The January 09 revolution had it own limits. They were inherent in the initial political vision of the revolution itself. Its major aspiration was to defeat the Rajapaksa regime. That remained the only issue which had a common accord of the forces that contributed to the revolution. Beyond that there was no mention in the agenda about the revolution of specific reforms to be introduced to overcome the crisis the country had faced with. Although, it claimed for the abolition of the presidential system, it was not clearly articulated in the agenda. Apart from that, there was no mention of the larger changes intended to be introduced. Except for defeating the Rajapaksa regime there was hardly any other major issues in it. Even after the victory of the revolution, except for probing into the alleged frauds and crimes of the former Rajapaksa regime, apparently, there was hardly any serious dialogue being initiated on the larger changes and reformations required to be effected to overcome the major crisis the country is faced with. The only serious issue which had drawn some attention has been the proposed New Constitution. That again is on a superficial level. No in-depth or larger vision is reflected in the approach towards the changing of the constitution. .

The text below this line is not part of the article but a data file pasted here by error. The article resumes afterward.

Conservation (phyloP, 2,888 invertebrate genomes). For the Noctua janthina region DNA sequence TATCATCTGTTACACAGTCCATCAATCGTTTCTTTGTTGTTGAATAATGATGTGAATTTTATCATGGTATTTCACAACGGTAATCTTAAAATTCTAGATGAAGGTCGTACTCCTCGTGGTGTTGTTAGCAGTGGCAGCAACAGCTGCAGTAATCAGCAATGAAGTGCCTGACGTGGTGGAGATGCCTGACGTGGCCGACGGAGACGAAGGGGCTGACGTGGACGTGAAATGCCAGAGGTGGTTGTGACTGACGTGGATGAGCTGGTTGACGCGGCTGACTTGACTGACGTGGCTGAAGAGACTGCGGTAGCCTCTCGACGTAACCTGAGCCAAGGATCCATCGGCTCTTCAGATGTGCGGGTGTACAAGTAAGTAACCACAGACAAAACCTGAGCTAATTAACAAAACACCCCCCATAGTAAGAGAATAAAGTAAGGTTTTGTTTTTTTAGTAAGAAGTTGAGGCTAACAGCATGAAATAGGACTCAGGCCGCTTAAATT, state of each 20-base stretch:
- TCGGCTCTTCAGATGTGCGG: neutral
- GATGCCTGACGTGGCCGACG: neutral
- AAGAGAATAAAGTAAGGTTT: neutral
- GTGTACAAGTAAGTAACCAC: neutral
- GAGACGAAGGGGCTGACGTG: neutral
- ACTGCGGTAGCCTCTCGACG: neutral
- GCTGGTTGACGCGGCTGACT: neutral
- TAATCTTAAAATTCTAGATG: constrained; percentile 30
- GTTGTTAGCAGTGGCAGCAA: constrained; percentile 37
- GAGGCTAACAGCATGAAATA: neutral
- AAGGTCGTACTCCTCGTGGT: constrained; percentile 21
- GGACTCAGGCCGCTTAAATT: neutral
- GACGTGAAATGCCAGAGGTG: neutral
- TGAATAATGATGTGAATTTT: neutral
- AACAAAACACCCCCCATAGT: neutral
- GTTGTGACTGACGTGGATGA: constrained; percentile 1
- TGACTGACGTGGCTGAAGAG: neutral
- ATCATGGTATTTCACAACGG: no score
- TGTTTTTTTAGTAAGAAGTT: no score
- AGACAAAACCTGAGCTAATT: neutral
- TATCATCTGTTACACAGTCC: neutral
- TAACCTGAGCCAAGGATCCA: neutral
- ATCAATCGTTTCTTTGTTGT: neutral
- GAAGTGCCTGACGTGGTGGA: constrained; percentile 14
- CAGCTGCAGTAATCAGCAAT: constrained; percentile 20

Problems of the Institutional system

The entire Institutional system had become inefficient and corrupt by the time the Good Governance regime assumed power. The Parliament that enacts laws, the police that implements the law, the judiciary that interprets and executes the law and the tax collecting institutions had reached a deplorable level of degeneration and distortion incapable of performing an effective role expected of them. The inter racial and religious relationships had entered a phase of crisis and widespread confusion and anxiety.